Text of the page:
The Humiliation of Christ
Philippians 2:7
But made himself of no reputation, and took on him the form of a servant, and was made in the likeness of men:


1. His Godhead was obscured by the interposing veil of our flesh. He emptied Himself of the Divine glory, not by ceasing to be what He was, but by assuming something He was not before.

2. His dignity was lessened. It was a condescension of God to take notice of man's misery (Psalm 113:6), much more to take part in it. Three steps in this condescension may be noted.

(1) He who thought it no robbery to be equal with God is made less than God (John 14:28), as Mediator.

(2) He was not only lesser than God, but lesser than the angels (Hebrews 2:7).

(3) In the human nature He was depressed beyond the ordinary condition of man (Psalm 22:6; Isaiah 53:3; Mark 9:12). Born of a poor virgin, His cradle a manger, etc., lived a life of poverty, etc.

II. THIS WAS HIS OWN VOLUNTARY ACT. This is in no way inconsistent with the action of the Father in sending Him.

1. What He was to do and undergo was proposed to Him and willingly accepted (Hebrews 10:6-7; Isaiah 7:5; Proverbs 8:31).

2. The Scripture assigneth this work to the love and condescension of Christ Himself as the immediate cause of His performance of it (Galatians 2:20; Ephesians 5:25-26; Revelation 1:5-6; 2 Corinthians 8:9).


1. As our Mediator.

(1) He emptied Himself that we might be filled with all grace.

(2) He was born of a woman that we might be born of God (Galatians 4:4-5).

(3) He was made a curse that we might have a blessing (Galatians 3:13-14).

(4) He was made poor for us that by His poverty we might be made rich (2 Corinthians 8:9).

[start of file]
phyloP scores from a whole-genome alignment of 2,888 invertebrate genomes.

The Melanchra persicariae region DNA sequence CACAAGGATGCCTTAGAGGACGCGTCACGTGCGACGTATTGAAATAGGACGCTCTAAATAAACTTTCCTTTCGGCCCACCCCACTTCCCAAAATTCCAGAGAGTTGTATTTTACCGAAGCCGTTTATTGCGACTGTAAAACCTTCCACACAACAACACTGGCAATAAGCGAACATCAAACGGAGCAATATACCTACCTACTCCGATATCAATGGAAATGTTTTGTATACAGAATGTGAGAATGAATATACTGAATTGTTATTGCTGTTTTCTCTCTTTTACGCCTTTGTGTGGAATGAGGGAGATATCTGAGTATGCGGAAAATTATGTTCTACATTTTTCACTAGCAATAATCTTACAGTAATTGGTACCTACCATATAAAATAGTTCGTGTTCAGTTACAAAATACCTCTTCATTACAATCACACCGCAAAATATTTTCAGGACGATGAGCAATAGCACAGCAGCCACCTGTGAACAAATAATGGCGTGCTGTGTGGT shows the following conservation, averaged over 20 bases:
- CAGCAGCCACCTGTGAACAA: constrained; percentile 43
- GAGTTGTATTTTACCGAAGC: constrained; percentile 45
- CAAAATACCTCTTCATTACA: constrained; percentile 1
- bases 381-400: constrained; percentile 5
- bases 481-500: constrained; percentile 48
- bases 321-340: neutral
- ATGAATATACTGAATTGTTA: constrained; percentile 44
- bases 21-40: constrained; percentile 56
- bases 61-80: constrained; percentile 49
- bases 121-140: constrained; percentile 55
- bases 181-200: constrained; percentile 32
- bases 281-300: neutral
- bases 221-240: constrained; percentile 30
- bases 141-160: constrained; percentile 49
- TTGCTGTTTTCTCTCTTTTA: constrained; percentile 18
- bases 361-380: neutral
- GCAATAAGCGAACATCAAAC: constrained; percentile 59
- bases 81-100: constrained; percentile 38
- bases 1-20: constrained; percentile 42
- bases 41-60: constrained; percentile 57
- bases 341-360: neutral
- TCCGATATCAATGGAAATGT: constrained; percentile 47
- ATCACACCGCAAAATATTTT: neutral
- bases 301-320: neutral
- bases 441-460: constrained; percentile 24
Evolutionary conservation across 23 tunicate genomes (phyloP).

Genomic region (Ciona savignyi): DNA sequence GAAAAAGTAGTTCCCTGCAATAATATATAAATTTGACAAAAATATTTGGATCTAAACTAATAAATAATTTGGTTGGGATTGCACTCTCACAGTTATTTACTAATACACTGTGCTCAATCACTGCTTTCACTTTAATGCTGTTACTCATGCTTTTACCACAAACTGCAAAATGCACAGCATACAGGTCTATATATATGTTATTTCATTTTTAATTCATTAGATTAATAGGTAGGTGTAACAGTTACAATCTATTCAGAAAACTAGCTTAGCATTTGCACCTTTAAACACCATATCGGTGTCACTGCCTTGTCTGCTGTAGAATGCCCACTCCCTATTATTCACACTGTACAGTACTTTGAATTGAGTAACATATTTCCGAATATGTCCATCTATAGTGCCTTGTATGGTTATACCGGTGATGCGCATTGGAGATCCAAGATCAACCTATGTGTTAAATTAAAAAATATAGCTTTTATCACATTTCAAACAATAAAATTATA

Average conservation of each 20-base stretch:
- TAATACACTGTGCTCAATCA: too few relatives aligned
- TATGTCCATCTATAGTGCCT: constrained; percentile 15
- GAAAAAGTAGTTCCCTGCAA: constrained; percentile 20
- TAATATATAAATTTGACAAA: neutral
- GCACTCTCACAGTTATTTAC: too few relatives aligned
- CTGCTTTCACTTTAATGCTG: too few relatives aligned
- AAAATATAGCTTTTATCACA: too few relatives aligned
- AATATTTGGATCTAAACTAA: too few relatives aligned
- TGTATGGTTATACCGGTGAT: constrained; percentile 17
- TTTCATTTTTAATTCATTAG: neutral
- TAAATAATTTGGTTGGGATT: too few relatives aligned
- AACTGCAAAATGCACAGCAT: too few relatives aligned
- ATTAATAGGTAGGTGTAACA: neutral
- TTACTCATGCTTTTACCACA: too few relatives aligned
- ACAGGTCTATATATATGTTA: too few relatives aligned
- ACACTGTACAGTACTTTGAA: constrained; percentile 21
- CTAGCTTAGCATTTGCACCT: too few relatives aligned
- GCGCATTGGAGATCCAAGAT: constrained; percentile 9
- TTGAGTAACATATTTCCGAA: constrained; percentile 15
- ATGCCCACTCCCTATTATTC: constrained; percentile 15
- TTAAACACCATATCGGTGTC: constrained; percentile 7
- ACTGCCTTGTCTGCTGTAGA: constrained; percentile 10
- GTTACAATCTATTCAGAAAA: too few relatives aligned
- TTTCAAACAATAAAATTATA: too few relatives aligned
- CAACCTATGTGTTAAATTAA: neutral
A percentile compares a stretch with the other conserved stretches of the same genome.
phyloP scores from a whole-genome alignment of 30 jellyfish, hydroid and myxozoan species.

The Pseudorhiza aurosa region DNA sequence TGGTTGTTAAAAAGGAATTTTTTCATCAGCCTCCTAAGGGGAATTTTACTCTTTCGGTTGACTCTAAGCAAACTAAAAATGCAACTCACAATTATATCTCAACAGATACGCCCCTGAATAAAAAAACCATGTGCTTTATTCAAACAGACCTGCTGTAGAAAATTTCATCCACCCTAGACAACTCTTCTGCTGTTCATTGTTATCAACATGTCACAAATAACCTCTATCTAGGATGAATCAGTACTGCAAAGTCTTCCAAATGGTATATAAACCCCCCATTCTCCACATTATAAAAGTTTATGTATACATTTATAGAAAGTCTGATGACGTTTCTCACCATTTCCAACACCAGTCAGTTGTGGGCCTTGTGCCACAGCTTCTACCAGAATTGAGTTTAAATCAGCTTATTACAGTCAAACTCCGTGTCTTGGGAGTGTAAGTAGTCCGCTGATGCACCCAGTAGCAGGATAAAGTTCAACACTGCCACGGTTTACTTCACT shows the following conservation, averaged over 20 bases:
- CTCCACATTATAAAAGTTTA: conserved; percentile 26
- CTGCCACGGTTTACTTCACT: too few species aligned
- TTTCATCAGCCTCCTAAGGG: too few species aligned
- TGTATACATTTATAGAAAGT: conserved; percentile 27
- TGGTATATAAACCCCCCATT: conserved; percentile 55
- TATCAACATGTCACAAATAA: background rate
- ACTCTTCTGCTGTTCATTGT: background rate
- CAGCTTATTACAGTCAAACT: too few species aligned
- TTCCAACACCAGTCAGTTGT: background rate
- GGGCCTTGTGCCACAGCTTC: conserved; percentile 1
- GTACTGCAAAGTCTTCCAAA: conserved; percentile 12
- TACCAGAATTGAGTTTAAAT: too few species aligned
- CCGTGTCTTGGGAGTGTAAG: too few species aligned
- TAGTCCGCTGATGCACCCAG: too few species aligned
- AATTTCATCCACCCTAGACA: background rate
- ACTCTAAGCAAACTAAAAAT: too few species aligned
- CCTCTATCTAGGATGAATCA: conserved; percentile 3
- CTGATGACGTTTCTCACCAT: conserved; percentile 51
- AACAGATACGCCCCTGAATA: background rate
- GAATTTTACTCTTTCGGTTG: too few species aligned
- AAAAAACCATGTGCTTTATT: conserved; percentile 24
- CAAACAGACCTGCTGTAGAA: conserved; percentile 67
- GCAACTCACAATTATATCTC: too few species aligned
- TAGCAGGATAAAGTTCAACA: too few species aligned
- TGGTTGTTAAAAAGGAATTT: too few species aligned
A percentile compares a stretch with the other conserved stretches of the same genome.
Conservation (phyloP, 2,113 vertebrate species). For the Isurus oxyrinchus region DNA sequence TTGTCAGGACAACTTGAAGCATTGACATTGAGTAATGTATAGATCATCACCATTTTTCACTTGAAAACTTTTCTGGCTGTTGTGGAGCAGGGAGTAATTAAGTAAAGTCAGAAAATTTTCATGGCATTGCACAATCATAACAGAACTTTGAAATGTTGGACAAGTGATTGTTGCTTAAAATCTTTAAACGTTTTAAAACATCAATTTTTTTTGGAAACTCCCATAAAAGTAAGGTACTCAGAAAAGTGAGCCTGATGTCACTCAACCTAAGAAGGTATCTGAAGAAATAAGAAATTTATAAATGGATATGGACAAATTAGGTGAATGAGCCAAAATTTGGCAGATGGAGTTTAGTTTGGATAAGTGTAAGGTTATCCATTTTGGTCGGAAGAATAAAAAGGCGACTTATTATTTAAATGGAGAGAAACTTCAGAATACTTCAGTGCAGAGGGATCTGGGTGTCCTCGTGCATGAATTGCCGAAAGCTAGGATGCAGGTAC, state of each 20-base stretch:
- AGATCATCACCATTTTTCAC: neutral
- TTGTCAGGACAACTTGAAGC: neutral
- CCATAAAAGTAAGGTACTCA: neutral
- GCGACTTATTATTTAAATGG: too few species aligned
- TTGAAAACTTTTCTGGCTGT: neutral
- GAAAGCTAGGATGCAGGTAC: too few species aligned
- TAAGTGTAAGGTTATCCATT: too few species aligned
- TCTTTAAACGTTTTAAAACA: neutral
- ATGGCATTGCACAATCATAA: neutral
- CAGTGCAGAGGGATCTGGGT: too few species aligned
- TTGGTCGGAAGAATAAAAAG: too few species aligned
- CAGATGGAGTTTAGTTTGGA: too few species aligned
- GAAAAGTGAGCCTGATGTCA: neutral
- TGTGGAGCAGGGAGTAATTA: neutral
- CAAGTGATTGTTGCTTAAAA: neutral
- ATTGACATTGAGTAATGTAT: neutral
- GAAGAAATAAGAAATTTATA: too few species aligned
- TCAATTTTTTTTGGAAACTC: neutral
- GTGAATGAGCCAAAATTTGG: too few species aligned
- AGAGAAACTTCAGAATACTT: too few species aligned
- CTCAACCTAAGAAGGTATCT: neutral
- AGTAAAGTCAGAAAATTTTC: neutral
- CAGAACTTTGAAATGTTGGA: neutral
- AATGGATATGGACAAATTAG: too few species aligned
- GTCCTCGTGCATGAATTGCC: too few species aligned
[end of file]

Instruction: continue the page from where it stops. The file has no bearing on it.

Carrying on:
(5) There are some things in the mediation of Christ which belong to ministry and others to authority. Those which belong to ministry as to be in servant's form, and to die; he must be a man for that. Those which belong to authority as to bring us to God convey to us the spirit; and He must be God for that.

2. As our pattern (ver. 5).

(1) The power of Christ's example is general.

(a) It is perfect, for His life is religion exemplified, a visible commentary on God's Word.

(b) Engaging. Christ's submission to a duty should make it engaging to us (John 13:14; 1 John 2:6). Alexander the Great achieved most of his exploits by his example. When hard beset, he would make the first in every action.

(c) Effectual (2 Corinthians 3:18).

(d) Encouraging (Hebrews 2:18; Hebrews 4:15).

(e) An armour of proof against all temptations (ver. 5; 1 Peter 4:1).

(2) What He teacheth us by making Himself of no reputation.

(a)  Patience under indignities undergone for God's sake (1 Peter 2:21; Hebrews 12:2). Consider if Christ had been unwilling to suffer for us what had been our condition to all eternity! We cannot lose so much for Him as He hath for us (2 Corinthians 8:9). We are gainers by Him if we love the world for His sake (Matthew 10:29-30.)

(b)  Humility. We are far inferior to Christ, and shall we stand so much on our reputation (Matthew 11:29; Matthew 20:28; John 13:3).

(c)  More exact obedience (ver. 8; Hebrews 5:8-9).

(d)  Self-denial (Romans 15:3; John 12:27-28; Philippians 1:20).

(e)  Contempt of the world and the glory thereof.

(T. Manton, D. D.)

Parallel Verses
KJV: But made himself of no reputation, and took upon him the form of a servant, and was made in the likeness of men:

WEB: but emptied himself, taking the form of a servant, being made in the likeness of men.

The Humiliation of Christ
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